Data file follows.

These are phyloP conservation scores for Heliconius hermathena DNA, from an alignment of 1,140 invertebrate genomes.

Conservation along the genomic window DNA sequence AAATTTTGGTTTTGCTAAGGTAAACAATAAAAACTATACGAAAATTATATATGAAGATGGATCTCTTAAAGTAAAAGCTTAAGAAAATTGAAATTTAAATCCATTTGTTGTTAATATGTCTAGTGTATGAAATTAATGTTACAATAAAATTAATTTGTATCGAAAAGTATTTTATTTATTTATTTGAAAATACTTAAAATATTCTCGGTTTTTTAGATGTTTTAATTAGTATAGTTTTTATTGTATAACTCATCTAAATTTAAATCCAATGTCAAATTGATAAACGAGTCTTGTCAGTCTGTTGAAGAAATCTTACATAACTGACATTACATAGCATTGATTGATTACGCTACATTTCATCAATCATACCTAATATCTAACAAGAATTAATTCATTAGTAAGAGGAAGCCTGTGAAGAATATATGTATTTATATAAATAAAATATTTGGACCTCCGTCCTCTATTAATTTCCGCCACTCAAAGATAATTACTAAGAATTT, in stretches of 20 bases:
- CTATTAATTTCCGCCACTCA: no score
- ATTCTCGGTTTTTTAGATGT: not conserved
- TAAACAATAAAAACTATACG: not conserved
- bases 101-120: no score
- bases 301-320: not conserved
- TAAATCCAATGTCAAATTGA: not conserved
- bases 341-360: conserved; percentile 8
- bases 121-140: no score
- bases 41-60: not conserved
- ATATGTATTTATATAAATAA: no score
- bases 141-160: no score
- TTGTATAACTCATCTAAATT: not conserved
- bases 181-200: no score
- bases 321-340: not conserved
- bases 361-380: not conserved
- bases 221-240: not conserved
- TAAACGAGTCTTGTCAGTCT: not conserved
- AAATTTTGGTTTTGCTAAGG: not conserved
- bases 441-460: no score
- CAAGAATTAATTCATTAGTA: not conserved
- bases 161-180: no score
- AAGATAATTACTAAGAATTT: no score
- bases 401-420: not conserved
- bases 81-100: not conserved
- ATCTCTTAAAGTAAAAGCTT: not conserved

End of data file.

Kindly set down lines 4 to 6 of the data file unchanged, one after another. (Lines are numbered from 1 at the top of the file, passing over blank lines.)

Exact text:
- ATTCTCGGTTTTTTAGATGT: not conserved
- TAAACAATAAAAACTATACG: not conserved
- bases 101-120: no score